Using yeast to produce active substances A short portrait of Rebekka Mögenburg from the doctoral programme "Drug Discovery and Chemical Informatics for New Anti-Infectives".
Yeasts are small unicellular fungi that can multiply rapidly through cell division. Many people know yeast, for example, from its use in baking bread or brewing beer. But it can also be used in drug research. Rebekka Mögenburg is a doctoral student in the doctoral programme “Drug Discovery and Chemical Informatics for New Anti-Infectives” in the research focus Infections and Therapeutics of the Technische Universität Braunschweig and is investigating how active substances from the medicinal plant St. John’s wort can be produced with the help of yeast. We present a short portrait of the biotechnologist.
Who are you and what are you researching?
I’m Rebekka Mögenburg and I’m earning my PhD at the Institute of Pharmaceutical Biology at TU Braunschweig. Before that, I did my bachelor’s and master’s degrees in biology with a focus on biotechnology at the Ruhr University in Bochum. In my current research, I am trying to extract new antimicrobial substances from St. John’s wort with the help of enzymes and to produce them in larger quantities in yeast. Antimicrobial substances are substances that impair the growth of microorganisms or kill or inactivate them.
What specific research question are you pursuing?
My research relates specifically to the substance class of xanthones. From a chemical point of view, they are a ring system as a core structure with different side chains. Various xanthones have already been found in St. John’s wort that have an antimicrobial effect. My goal is to have these xanthones synthesised by yeast, i.e. to use yeast as a customised cell factory, and then to test the xanthones for their antimicrobial effect. In the end, I might be able to discover a new active ingredient against the multi-resistant bacterium Staphylococcus aureus (MRSA) and also produce it in such a quantity, for example at the Centre of Pharmaceutical Engineering, that it can be used for further research into drugs.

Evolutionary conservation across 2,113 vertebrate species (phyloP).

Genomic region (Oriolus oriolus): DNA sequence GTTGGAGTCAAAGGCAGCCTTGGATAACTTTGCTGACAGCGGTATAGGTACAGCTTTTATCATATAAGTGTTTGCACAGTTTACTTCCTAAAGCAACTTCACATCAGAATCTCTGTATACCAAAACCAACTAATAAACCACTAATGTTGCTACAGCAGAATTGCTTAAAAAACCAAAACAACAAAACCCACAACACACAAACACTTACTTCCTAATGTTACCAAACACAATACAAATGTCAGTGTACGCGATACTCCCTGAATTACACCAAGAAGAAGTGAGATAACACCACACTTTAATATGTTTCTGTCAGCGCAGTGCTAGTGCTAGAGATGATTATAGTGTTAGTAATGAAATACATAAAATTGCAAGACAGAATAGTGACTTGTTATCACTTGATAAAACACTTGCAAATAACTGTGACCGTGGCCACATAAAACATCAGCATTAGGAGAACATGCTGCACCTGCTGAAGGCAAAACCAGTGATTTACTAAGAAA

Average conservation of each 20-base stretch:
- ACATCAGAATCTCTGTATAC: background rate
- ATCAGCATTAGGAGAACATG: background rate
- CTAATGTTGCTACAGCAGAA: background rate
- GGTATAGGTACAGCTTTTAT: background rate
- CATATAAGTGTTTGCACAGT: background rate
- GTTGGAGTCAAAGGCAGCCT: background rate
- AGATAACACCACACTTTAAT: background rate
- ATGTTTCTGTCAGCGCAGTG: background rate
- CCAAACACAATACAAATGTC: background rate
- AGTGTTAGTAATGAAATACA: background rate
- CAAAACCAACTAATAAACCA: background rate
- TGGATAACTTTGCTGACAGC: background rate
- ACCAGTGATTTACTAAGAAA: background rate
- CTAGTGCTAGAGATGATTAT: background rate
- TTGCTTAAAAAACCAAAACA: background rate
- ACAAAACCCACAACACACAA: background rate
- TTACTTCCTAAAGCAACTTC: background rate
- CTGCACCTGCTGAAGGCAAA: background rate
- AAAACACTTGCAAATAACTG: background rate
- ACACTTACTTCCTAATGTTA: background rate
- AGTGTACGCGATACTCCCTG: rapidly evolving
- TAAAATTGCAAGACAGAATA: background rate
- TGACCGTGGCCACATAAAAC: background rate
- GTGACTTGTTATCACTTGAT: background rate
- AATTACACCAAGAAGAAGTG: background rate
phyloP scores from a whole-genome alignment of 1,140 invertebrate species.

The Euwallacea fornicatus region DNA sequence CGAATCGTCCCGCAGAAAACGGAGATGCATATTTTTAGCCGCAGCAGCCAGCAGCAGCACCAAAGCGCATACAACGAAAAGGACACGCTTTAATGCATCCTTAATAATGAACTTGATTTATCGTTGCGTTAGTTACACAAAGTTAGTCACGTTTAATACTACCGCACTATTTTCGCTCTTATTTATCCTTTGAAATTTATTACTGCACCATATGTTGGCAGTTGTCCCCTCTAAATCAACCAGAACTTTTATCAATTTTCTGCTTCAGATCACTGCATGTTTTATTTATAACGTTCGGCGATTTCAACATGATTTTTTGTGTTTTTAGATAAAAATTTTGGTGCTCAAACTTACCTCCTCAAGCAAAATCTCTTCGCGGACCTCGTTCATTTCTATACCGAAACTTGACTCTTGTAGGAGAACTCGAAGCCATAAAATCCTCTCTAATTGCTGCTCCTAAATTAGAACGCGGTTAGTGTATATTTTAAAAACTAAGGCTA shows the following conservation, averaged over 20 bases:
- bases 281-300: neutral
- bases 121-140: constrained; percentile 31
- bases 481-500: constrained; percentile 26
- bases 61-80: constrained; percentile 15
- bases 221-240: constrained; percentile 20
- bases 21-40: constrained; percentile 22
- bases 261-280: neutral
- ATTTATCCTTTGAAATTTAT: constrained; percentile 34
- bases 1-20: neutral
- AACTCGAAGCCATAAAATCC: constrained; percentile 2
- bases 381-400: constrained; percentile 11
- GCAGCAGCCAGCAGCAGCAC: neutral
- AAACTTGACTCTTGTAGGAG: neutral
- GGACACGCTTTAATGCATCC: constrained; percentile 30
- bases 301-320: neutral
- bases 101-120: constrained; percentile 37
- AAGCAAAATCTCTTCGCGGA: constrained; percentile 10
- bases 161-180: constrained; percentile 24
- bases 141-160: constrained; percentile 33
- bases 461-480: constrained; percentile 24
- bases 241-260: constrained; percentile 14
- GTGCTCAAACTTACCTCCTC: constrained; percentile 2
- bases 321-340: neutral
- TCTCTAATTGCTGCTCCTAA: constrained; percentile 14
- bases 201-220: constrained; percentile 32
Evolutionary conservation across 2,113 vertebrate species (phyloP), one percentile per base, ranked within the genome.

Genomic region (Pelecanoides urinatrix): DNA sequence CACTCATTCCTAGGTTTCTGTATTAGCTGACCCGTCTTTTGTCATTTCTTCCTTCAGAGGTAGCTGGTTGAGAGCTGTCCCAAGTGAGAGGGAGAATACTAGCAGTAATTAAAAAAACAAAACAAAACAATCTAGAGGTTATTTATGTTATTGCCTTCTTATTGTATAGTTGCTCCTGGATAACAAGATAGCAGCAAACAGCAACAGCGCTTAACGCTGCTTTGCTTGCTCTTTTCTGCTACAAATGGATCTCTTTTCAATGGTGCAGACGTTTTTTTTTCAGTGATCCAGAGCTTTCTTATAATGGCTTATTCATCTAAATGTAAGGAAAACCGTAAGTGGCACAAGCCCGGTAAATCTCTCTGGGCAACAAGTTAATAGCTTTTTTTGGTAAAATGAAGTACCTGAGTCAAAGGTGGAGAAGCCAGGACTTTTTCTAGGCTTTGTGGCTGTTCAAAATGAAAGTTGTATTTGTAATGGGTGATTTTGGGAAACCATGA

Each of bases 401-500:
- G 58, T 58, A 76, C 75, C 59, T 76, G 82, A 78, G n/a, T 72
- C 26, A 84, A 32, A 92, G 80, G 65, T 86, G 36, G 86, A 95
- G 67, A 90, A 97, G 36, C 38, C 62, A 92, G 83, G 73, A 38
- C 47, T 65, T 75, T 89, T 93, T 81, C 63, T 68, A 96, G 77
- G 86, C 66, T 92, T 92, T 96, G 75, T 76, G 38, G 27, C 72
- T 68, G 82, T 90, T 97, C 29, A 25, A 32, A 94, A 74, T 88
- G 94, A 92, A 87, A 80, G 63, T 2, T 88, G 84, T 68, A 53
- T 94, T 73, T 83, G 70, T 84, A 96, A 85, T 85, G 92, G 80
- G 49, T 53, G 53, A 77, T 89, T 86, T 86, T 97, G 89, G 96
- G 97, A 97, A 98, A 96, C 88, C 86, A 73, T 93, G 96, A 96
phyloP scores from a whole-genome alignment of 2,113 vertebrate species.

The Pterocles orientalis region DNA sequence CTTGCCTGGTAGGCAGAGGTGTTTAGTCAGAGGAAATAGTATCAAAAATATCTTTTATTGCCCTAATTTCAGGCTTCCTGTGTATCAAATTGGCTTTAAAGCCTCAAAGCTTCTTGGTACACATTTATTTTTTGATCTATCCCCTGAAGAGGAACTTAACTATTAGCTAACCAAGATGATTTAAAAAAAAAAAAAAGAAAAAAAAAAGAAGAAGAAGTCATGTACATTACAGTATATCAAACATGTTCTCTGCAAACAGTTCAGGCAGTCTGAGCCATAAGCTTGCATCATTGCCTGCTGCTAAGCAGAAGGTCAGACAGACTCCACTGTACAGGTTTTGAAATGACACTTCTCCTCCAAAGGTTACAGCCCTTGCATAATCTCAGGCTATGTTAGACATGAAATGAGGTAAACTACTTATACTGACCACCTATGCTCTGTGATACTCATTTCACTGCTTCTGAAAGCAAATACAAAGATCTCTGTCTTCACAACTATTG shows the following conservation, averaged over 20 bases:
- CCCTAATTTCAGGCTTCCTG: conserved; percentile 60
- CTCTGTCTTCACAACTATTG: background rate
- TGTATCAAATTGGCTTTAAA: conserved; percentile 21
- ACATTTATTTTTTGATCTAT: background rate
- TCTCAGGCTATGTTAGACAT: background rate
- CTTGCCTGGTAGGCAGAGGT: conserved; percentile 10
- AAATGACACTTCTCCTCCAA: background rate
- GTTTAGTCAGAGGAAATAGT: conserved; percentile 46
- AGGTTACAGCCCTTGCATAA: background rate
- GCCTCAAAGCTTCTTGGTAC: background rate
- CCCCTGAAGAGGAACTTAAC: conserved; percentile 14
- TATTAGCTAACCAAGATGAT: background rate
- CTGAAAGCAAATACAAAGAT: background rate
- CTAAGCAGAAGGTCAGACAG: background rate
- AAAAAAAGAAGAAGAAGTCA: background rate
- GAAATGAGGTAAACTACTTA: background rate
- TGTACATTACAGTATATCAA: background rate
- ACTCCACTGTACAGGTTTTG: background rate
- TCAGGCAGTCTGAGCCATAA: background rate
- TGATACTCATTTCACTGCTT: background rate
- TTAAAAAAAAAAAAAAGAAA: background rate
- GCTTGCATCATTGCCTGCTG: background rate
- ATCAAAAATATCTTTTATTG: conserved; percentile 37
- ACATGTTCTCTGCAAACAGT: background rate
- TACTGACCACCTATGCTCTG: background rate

What excites you about your research?
What excites me most about my work is that it is very application-oriented. This includes so-called metabolic engineering, which is used to reconstruct and optimise biosynthetic pathways in microorganisms. With the help of metabolic engineering, I may be able to lay the foundation for a new drug whose active ingredient would be cheaper to produce in yeast or could even be produced exclusively by yeast. But this is a big challenge and I still have a long way to go. My work also excites me because I am laying an important foundation for further research in this field to help people fight the increasing number of multidrug-resistant bacteria.
What relevance does the topic have for drug research?
Many active substances only occur in small quantities in the plants that produce them. Therefore, the reconstruction of their biosynthetic pathways in microorganisms such as yeast opens up great opportunities. The possibility of producing a new drug against multidrug-resistant bacteria in yeast brings a number of advantages. Yeast can be grown in large bioreactors, is easy to maintain and requires only inexpensive components for reproduction and substance synthesis. Producing a drug in this way could reduce costs many times over, making it relevant to the production of a wide range of other drugs.
What is special about participating in the PhD programme “Drug Discovery and Chemical Informatics for New Anti-Infectives (iCA)”?
In this programme, doctoral students from many different fields of study come together. Through the exchange of theoretical background knowledge from the different fields, but also of practical methods and experiences in the laboratory, a fruitful interdisciplinary research is possible, which I would not have been able to experience otherwise. The programme enables me not only to view my own questions from a different perspective, but also to provide doctoral students from other disciplines with the opportunity to solve biological problems. This project underlines the fact that the future of pharmaceutical research does not rest on the shoulders of just one department, but is supported to a large extent by the future researchers in an interdisciplinary way.